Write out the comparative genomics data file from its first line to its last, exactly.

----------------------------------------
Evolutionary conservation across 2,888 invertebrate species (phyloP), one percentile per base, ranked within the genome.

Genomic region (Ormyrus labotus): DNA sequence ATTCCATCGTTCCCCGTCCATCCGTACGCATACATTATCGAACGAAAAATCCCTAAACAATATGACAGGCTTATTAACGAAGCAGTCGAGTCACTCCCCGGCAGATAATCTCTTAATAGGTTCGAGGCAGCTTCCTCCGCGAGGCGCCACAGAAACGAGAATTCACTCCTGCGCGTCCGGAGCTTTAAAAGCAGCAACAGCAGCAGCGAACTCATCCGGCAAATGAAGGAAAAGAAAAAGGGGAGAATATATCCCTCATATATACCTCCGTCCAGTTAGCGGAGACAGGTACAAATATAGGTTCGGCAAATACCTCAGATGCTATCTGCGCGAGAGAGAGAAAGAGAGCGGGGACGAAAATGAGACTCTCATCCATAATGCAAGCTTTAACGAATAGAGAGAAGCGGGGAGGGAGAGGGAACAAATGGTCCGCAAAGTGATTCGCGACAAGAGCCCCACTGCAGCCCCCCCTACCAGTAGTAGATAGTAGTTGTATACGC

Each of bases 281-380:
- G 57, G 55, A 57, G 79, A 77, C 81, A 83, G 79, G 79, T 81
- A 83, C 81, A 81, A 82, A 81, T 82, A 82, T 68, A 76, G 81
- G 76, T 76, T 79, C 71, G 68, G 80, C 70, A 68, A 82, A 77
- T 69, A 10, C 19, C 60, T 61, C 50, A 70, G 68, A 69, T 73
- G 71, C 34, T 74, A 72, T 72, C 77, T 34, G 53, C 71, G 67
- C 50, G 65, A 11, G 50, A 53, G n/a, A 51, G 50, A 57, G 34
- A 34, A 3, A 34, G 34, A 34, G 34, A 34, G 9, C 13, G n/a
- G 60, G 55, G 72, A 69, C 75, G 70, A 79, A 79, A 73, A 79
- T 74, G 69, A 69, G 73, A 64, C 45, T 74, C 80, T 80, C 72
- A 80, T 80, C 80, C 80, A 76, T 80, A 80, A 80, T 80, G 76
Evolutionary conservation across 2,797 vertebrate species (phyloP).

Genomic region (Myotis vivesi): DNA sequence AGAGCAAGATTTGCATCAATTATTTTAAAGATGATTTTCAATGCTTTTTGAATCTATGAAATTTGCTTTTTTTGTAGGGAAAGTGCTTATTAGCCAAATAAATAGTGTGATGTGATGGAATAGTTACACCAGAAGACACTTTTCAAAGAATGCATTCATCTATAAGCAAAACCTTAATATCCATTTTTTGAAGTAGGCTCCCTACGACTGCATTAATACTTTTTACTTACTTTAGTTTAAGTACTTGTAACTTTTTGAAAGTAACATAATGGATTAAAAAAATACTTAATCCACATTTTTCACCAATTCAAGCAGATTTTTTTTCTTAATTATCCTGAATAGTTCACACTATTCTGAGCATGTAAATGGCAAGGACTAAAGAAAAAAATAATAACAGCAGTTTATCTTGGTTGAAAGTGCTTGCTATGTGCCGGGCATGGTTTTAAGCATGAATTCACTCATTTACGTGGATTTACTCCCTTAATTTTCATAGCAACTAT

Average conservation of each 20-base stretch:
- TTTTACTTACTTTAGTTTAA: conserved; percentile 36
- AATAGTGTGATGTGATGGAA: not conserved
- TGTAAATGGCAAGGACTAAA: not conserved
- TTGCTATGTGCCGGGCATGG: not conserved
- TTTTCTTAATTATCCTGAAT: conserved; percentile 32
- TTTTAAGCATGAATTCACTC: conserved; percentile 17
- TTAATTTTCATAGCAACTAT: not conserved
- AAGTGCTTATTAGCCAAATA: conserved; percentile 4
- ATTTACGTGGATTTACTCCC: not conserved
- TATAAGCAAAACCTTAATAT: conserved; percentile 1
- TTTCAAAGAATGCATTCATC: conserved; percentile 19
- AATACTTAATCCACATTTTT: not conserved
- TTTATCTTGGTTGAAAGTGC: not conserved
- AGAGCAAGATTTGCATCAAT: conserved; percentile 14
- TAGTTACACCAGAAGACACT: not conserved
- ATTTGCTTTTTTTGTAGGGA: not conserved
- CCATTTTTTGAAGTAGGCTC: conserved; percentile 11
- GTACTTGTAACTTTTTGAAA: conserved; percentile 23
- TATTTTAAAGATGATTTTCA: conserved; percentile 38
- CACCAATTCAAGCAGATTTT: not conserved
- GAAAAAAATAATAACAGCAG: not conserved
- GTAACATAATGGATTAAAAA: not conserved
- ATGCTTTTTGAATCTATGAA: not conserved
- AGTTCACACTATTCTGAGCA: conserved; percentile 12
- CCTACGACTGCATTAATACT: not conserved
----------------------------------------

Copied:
Evolutionary conservation across 2,888 invertebrate species (phyloP), one percentile per base, ranked within the genome.

Genomic region (Ormyrus labotus): DNA sequence ATTCCATCGTTCCCCGTCCATCCGTACGCATACATTATCGAACGAAAAATCCCTAAACAATATGACAGGCTTATTAACGAAGCAGTCGAGTCACTCCCCGGCAGATAATCTCTTAATAGGTTCGAGGCAGCTTCCTCCGCGAGGCGCCACAGAAACGAGAATTCACTCCTGCGCGTCCGGAGCTTTAAAAGCAGCAACAGCAGCAGCGAACTCATCCGGCAAATGAAGGAAAAGAAAAAGGGGAGAATATATCCCTCATATATACCTCCGTCCAGTTAGCGGAGACAGGTACAAATATAGGTTCGGCAAATACCTCAGATGCTATCTGCGCGAGAGAGAGAAAGAGAGCGGGGACGAAAATGAGACTCTCATCCATAATGCAAGCTTTAACGAATAGAGAGAAGCGGGGAGGGAGAGGGAACAAATGGTCCGCAAAGTGATTCGCGACAAGAGCCCCACTGCAGCCCCCCCTACCAGTAGTAGATAGTAGTTGTATACGC

Each of bases 281-380:
- G 57, G 55, A 57, G 79, A 77, C 81, A 83, G 79, G 79, T 81
- A 83, C 81, A 81, A 82, A 81, T 82, A 82, T 68, A 76, G 81
- G 76, T 76, T 79, C 71, G 68, G 80, C 70, A 68, A 82, A 77
- T 69, A 10, C 19, C 60, T 61, C 50, A 70, G 68, A 69, T 73
- G 71, C 34, T 74, A 72, T 72, C 77, T 34, G 53, C 71, G 67
- C 50, G 65, A 11, G 50, A 53, G n/a, A 51, G 50, A 57, G 34
- A 34, A 3, A 34, G 34, A 34, G 34, A 34, G 9, C 13, G n/a
- G 60, G 55, G 72, A 69, C 75, G 70, A 79, A 79, A 73, A 79
- T 74, G 69, A 69, G 73, A 64, C 45, T 74, C 80, T 80, C 72
- A 80, T 80, C 80, C 80, A 76, T 80, A 80, A 80, T 80, G 76
Evolutionary conservation across 2,797 vertebrate species (phyloP).

Genomic region (Myotis vivesi): DNA sequence AGAGCAAGATTTGCATCAATTATTTTAAAGATGATTTTCAATGCTTTTTGAATCTATGAAATTTGCTTTTTTTGTAGGGAAAGTGCTTATTAGCCAAATAAATAGTGTGATGTGATGGAATAGTTACACCAGAAGACACTTTTCAAAGAATGCATTCATCTATAAGCAAAACCTTAATATCCATTTTTTGAAGTAGGCTCCCTACGACTGCATTAATACTTTTTACTTACTTTAGTTTAAGTACTTGTAACTTTTTGAAAGTAACATAATGGATTAAAAAAATACTTAATCCACATTTTTCACCAATTCAAGCAGATTTTTTTTCTTAATTATCCTGAATAGTTCACACTATTCTGAGCATGTAAATGGCAAGGACTAAAGAAAAAAATAATAACAGCAGTTTATCTTGGTTGAAAGTGCTTGCTATGTGCCGGGCATGGTTTTAAGCATGAATTCACTCATTTACGTGGATTTACTCCCTTAATTTTCATAGCAACTAT

Average conservation of each 20-base stretch:
- TTTTACTTACTTTAGTTTAA: conserved; percentile 36
- AATAGTGTGATGTGATGGAA: not conserved
- TGTAAATGGCAAGGACTAAA: not conserved
- TTGCTATGTGCCGGGCATGG: not conserved
- TTTTCTTAATTATCCTGAAT: conserved; percentile 32
- TTTTAAGCATGAATTCACTC: conserved; percentile 17
- TTAATTTTCATAGCAACTAT: not conserved
- AAGTGCTTATTAGCCAAATA: conserved; percentile 4
- ATTTACGTGGATTTACTCCC: not conserved
- TATAAGCAAAACCTTAATAT: conserved; percentile 1
- TTTCAAAGAATGCATTCATC: conserved; percentile 19
- AATACTTAATCCACATTTTT: not conserved
- TTTATCTTGGTTGAAAGTGC: not conserved
- AGAGCAAGATTTGCATCAAT: conserved; percentile 14
- TAGTTACACCAGAAGACACT: not conserved
- ATTTGCTTTTTTTGTAGGGA: not conserved
- CCATTTTTTGAAGTAGGCTC: conserved; percentile 11
- GTACTTGTAACTTTTTGAAA: conserved; percentile 23
- TATTTTAAAGATGATTTTCA: conserved; percentile 38
- CACCAATTCAAGCAGATTTT: not conserved
- GAAAAAAATAATAACAGCAG: not conserved
- GTAACATAATGGATTAAAAA: not conserved
- ATGCTTTTTGAATCTATGAA: not conserved
- AGTTCACACTATTCTGAGCA: conserved; percentile 12
- CCTACGACTGCATTAATACT: not conserved